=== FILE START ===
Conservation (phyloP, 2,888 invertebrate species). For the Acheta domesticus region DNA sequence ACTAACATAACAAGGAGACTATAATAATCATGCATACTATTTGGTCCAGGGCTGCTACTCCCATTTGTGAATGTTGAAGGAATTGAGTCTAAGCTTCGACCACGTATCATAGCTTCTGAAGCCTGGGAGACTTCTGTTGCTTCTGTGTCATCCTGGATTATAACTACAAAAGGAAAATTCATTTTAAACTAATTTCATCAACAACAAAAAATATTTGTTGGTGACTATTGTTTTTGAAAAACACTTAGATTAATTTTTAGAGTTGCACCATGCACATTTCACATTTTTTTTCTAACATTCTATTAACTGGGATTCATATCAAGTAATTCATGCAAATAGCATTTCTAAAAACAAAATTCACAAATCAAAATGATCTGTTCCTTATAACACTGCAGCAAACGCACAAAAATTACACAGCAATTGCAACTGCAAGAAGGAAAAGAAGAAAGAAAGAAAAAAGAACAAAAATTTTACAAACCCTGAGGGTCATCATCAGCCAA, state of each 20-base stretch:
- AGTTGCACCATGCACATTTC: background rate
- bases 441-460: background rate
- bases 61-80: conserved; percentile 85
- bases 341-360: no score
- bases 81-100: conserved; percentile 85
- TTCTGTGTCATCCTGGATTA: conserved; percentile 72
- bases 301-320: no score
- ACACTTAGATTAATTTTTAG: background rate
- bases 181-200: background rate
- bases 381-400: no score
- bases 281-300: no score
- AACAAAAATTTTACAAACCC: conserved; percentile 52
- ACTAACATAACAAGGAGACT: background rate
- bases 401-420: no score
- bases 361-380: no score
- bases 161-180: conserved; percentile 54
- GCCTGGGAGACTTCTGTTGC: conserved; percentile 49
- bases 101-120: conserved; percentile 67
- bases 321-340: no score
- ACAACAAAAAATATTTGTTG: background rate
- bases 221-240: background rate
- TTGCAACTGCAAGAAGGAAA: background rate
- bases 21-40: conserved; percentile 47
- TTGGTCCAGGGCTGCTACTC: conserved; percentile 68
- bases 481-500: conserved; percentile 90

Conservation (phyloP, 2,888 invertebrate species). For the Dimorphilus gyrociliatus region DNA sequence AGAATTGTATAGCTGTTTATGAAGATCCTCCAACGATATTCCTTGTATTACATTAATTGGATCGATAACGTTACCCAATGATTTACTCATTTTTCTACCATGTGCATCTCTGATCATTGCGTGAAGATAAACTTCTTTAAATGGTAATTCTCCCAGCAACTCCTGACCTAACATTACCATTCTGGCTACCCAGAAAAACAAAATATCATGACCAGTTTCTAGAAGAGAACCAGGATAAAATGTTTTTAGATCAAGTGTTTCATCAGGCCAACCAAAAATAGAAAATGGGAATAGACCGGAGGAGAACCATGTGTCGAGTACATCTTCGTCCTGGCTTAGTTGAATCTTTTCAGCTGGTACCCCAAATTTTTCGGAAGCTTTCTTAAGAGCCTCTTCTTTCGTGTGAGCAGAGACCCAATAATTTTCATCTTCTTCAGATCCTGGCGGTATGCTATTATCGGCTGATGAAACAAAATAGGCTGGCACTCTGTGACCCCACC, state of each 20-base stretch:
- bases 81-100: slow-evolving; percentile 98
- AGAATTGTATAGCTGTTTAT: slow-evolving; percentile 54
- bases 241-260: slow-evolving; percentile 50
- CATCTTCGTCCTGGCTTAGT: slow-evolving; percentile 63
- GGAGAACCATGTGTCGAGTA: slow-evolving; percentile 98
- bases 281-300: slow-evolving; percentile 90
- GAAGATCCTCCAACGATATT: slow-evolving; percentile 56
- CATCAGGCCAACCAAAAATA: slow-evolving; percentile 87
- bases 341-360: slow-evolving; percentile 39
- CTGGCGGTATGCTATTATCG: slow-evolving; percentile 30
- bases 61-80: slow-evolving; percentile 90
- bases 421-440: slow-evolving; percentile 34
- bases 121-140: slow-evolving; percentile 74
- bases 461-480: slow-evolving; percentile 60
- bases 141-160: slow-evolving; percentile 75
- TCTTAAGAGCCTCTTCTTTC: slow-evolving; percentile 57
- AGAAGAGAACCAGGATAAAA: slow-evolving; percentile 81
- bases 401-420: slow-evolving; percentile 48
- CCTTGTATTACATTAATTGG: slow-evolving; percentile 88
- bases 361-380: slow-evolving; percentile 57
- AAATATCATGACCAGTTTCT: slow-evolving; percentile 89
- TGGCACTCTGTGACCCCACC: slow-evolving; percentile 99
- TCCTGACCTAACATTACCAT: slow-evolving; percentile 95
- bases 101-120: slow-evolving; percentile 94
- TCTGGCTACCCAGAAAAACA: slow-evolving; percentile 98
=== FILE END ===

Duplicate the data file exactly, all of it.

Conservation (phyloP, 2,888 invertebrate species). For the Acheta domesticus region DNA sequence ACTAACATAACAAGGAGACTATAATAATCATGCATACTATTTGGTCCAGGGCTGCTACTCCCATTTGTGAATGTTGAAGGAATTGAGTCTAAGCTTCGACCACGTATCATAGCTTCTGAAGCCTGGGAGACTTCTGTTGCTTCTGTGTCATCCTGGATTATAACTACAAAAGGAAAATTCATTTTAAACTAATTTCATCAACAACAAAAAATATTTGTTGGTGACTATTGTTTTTGAAAAACACTTAGATTAATTTTTAGAGTTGCACCATGCACATTTCACATTTTTTTTCTAACATTCTATTAACTGGGATTCATATCAAGTAATTCATGCAAATAGCATTTCTAAAAACAAAATTCACAAATCAAAATGATCTGTTCCTTATAACACTGCAGCAAACGCACAAAAATTACACAGCAATTGCAACTGCAAGAAGGAAAAGAAGAAAGAAAGAAAAAAGAACAAAAATTTTACAAACCCTGAGGGTCATCATCAGCCAA, state of each 20-base stretch:
- AGTTGCACCATGCACATTTC: background rate
- bases 441-460: background rate
- bases 61-80: conserved; percentile 85
- bases 341-360: no score
- bases 81-100: conserved; percentile 85
- TTCTGTGTCATCCTGGATTA: conserved; percentile 72
- bases 301-320: no score
- ACACTTAGATTAATTTTTAG: background rate
- bases 181-200: background rate
- bases 381-400: no score
- bases 281-300: no score
- AACAAAAATTTTACAAACCC: conserved; percentile 52
- ACTAACATAACAAGGAGACT: background rate
- bases 401-420: no score
- bases 361-380: no score
- bases 161-180: conserved; percentile 54
- GCCTGGGAGACTTCTGTTGC: conserved; percentile 49
- bases 101-120: conserved; percentile 67
- bases 321-340: no score
- ACAACAAAAAATATTTGTTG: background rate
- bases 221-240: background rate
- TTGCAACTGCAAGAAGGAAA: background rate
- bases 21-40: conserved; percentile 47
- TTGGTCCAGGGCTGCTACTC: conserved; percentile 68
- bases 481-500: conserved; percentile 90

Conservation (phyloP, 2,888 invertebrate species). For the Dimorphilus gyrociliatus region DNA sequence AGAATTGTATAGCTGTTTATGAAGATCCTCCAACGATATTCCTTGTATTACATTAATTGGATCGATAACGTTACCCAATGATTTACTCATTTTTCTACCATGTGCATCTCTGATCATTGCGTGAAGATAAACTTCTTTAAATGGTAATTCTCCCAGCAACTCCTGACCTAACATTACCATTCTGGCTACCCAGAAAAACAAAATATCATGACCAGTTTCTAGAAGAGAACCAGGATAAAATGTTTTTAGATCAAGTGTTTCATCAGGCCAACCAAAAATAGAAAATGGGAATAGACCGGAGGAGAACCATGTGTCGAGTACATCTTCGTCCTGGCTTAGTTGAATCTTTTCAGCTGGTACCCCAAATTTTTCGGAAGCTTTCTTAAGAGCCTCTTCTTTCGTGTGAGCAGAGACCCAATAATTTTCATCTTCTTCAGATCCTGGCGGTATGCTATTATCGGCTGATGAAACAAAATAGGCTGGCACTCTGTGACCCCACC, state of each 20-base stretch:
- bases 81-100: slow-evolving; percentile 98
- AGAATTGTATAGCTGTTTAT: slow-evolving; percentile 54
- bases 241-260: slow-evolving; percentile 50
- CATCTTCGTCCTGGCTTAGT: slow-evolving; percentile 63
- GGAGAACCATGTGTCGAGTA: slow-evolving; percentile 98
- bases 281-300: slow-evolving; percentile 90
- GAAGATCCTCCAACGATATT: slow-evolving; percentile 56
- CATCAGGCCAACCAAAAATA: slow-evolving; percentile 87
- bases 341-360: slow-evolving; percentile 39
- CTGGCGGTATGCTATTATCG: slow-evolving; percentile 30
- bases 61-80: slow-evolving; percentile 90
- bases 421-440: slow-evolving; percentile 34
- bases 121-140: slow-evolving; percentile 74
- bases 461-480: slow-evolving; percentile 60
- bases 141-160: slow-evolving; percentile 75
- TCTTAAGAGCCTCTTCTTTC: slow-evolving; percentile 57
- AGAAGAGAACCAGGATAAAA: slow-evolving; percentile 81
- bases 401-420: slow-evolving; percentile 48
- CCTTGTATTACATTAATTGG: slow-evolving; percentile 88
- bases 361-380: slow-evolving; percentile 57
- AAATATCATGACCAGTTTCT: slow-evolving; percentile 89
- TGGCACTCTGTGACCCCACC: slow-evolving; percentile 99
- TCCTGACCTAACATTACCAT: slow-evolving; percentile 95
- bases 101-120: slow-evolving; percentile 94
- TCTGGCTACCCAGAAAAACA: slow-evolving; percentile 98